I'm not planting the seeds that are inside me, at least not completely.

Once at a bible study retreat while I was a student at Gustavus Adophus College, a student from another school shared an memorable image. She said that she envisioned herself wrapped in heavy chains. However instead of the chains being locked, this girl saw herself clutching them. No matter how many times she had been convinced that God had graciously removed their burden from her, she eventually picked the weight of the broken chains back up again.

Let me state this clearly. This is NOT what it means to pick up your cross and follow him. We are not picking up a cross of judgement and following Christ, we are picking up a cross of redemption. This is an enormous difference.

Like that girl's vision, God intends to give us freedom. Freedom in exactly the way he created for us. One of the ways that he does this, is by planting these kinds seeds in us. By giving us gifts that will give gifts. This is good news. We have a God who created us out of the joy in His nature. His creation is built to continue to create. Actually, it's built to re-create. God has planted in us the seeds that will help grow the garden of re-creation. He's given us gifts that fit our vocation and our personal sense of recreation to lead to his re-creation of the world. God's redemptive purposes are in the works right now. The reconciliation of creation isn't passive. We, as members of Christ's vine, as parts of the body of Christ, His church, we are meant to be fruitful in our role.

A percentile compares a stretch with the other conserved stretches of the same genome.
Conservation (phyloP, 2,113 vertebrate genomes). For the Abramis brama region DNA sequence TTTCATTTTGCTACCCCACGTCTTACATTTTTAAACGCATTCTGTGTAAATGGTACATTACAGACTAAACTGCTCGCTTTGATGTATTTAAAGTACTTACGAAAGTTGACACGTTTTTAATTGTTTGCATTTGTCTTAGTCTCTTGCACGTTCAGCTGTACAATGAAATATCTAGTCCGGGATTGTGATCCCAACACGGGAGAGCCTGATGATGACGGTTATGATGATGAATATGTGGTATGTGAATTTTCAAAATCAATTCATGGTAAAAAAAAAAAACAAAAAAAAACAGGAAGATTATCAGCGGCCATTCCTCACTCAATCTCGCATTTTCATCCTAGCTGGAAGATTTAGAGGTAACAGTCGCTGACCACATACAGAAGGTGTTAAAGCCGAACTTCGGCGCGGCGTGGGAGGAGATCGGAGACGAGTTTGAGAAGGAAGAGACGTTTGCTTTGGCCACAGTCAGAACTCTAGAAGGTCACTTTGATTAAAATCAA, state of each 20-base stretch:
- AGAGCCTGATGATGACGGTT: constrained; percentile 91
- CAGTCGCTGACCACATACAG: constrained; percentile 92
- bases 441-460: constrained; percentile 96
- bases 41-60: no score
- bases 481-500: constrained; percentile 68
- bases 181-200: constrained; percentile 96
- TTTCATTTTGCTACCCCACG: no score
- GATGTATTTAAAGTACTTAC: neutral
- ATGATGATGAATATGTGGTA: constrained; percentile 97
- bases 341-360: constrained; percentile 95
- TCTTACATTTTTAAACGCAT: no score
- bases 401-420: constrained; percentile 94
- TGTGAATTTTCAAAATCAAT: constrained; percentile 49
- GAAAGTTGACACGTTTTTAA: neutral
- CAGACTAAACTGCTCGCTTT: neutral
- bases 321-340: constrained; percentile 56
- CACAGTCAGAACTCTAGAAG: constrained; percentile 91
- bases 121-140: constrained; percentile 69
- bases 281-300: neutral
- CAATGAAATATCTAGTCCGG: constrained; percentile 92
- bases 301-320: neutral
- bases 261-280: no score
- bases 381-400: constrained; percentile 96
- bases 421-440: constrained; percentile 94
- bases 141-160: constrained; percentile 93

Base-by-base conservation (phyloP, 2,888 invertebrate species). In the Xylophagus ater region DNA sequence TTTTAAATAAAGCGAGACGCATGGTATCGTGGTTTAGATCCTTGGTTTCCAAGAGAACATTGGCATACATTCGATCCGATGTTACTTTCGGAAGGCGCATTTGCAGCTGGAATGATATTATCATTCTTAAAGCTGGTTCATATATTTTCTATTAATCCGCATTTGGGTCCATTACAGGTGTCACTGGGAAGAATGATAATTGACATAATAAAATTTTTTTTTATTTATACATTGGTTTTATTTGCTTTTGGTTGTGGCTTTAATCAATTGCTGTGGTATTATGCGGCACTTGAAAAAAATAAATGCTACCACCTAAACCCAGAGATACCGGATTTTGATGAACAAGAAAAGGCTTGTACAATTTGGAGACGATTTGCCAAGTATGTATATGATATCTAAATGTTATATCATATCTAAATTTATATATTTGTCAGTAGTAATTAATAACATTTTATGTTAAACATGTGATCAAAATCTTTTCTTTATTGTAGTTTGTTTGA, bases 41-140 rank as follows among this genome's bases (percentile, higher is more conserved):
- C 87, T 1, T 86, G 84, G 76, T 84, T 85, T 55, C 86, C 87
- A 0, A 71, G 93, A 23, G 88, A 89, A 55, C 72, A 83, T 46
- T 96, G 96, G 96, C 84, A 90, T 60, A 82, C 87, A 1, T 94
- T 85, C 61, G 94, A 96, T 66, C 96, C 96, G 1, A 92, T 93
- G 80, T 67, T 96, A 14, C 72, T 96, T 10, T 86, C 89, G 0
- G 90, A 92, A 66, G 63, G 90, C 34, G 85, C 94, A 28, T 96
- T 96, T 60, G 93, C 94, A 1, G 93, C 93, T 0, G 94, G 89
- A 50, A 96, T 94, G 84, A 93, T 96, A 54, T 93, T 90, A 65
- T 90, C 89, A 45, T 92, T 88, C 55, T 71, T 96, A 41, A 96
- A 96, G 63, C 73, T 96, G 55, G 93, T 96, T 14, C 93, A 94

I urge you. Listen to the desires of your heart. Listen inside of you to find the thing that makes you buzz. What excites you? What drives you crazy? Is there a way you are called, or people are calling you to work on those things that excite you or in opposition to those things that make you want to throw stuff?

One of the most remarkable things about God's law is that it is for our good. I am stunned by how much this idea of breaking God's law by stealing from him has effected me. It has shown me that the things that people have called out in me, the things that God has planted upon my heart are the things that give me real lasting joy. Not doing them, is stealing from God and stealing from my role in the redemption of the world.

Nonetheless, there is Grace for that theft. Only Christ followed God the Father's will completely. In him, God "made the One (Christ) who did not know sin to be sin for us, so that we might become the righteousness of God in Him.

Pray about those things. Pray for the Holy Spirit to provide you with wisdom and guidance. Ask the Lord if there are ways in which you are stealing from Him the goodness He has planted with you. Consider these words:

Forgive me Lord for the times where I have let what appears practical for my safety and comfort distract me from the gifts and inclinations you have placed within my heart. Gardener of Creation, nurture within me the seeds you have planted there, even some of them that I may not know yet, and use them for Your Kingdom purpose. Water them with your plans. As I look to you, remove from the soil of my heart the weeds that make it less fit for fruitfulness. Thank You Lord for your promises to work for our good. Thank You for Your Holy Spirit and Your living Word. Spirit help us to see in others, those things that must "be born in them". Give us vision. Lord, our strength is in You. Amen.